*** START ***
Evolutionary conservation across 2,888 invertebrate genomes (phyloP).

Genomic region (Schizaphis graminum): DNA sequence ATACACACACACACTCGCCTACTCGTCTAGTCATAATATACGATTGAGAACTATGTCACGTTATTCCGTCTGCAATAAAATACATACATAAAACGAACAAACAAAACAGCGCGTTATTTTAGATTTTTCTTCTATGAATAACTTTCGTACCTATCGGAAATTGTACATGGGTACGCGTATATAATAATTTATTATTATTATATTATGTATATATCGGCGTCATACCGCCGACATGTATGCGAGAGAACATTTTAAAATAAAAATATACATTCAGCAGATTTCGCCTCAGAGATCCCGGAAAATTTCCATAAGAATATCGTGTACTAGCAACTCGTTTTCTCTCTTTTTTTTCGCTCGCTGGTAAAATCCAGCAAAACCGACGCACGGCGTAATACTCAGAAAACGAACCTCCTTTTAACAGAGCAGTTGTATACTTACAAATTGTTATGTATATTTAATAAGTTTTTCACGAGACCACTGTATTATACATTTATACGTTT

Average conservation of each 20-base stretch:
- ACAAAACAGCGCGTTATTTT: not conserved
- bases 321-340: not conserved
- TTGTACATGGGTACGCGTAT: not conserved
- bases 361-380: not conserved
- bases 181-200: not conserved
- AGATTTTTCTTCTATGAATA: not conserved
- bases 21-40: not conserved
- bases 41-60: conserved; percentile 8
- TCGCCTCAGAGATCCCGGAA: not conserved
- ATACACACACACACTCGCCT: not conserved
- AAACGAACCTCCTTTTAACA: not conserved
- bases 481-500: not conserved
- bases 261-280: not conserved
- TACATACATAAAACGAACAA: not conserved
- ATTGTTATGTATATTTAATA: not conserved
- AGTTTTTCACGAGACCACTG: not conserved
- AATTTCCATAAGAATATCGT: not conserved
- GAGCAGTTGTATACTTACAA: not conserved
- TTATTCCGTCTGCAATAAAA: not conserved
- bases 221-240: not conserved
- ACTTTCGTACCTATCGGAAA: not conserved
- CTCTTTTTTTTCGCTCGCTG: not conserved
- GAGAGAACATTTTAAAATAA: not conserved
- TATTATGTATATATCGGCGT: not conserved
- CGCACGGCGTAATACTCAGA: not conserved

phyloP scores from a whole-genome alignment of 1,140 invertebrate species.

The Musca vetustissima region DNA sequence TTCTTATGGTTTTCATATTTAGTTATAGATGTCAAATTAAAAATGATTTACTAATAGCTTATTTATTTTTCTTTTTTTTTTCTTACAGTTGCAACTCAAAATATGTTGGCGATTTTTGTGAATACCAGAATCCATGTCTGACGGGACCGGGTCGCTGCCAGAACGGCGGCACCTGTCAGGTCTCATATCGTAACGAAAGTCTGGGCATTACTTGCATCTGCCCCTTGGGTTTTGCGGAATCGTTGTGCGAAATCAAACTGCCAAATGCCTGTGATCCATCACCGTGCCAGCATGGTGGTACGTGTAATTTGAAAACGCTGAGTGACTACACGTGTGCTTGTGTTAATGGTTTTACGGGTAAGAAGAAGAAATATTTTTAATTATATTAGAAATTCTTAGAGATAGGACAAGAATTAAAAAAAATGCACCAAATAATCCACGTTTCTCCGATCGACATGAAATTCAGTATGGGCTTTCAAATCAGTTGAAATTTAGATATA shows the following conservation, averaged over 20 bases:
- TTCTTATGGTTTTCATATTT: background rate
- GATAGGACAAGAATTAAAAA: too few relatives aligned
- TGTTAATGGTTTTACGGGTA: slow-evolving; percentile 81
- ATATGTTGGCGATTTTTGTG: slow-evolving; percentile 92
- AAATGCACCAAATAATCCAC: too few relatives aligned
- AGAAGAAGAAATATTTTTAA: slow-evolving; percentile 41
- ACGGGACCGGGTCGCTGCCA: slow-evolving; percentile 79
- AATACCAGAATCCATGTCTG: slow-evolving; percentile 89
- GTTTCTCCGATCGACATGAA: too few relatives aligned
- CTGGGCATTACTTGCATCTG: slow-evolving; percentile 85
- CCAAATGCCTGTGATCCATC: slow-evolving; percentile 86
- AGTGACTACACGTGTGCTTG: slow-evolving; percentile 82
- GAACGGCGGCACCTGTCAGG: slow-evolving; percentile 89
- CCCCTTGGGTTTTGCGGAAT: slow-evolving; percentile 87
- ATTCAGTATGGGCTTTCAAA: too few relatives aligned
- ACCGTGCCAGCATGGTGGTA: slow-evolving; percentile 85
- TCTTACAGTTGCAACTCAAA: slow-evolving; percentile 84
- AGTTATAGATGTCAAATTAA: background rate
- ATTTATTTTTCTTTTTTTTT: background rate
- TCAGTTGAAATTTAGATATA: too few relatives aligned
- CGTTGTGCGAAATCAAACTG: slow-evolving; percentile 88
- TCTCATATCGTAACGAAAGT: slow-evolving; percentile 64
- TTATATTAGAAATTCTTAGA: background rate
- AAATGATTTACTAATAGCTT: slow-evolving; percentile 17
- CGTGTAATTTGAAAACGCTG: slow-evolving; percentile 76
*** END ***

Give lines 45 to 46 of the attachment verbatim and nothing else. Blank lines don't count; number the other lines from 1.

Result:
- ATTCAGTATGGGCTTTCAAA: too few relatives aligned
- ACCGTGCCAGCATGGTGGTA: slow-evolving; percentile 85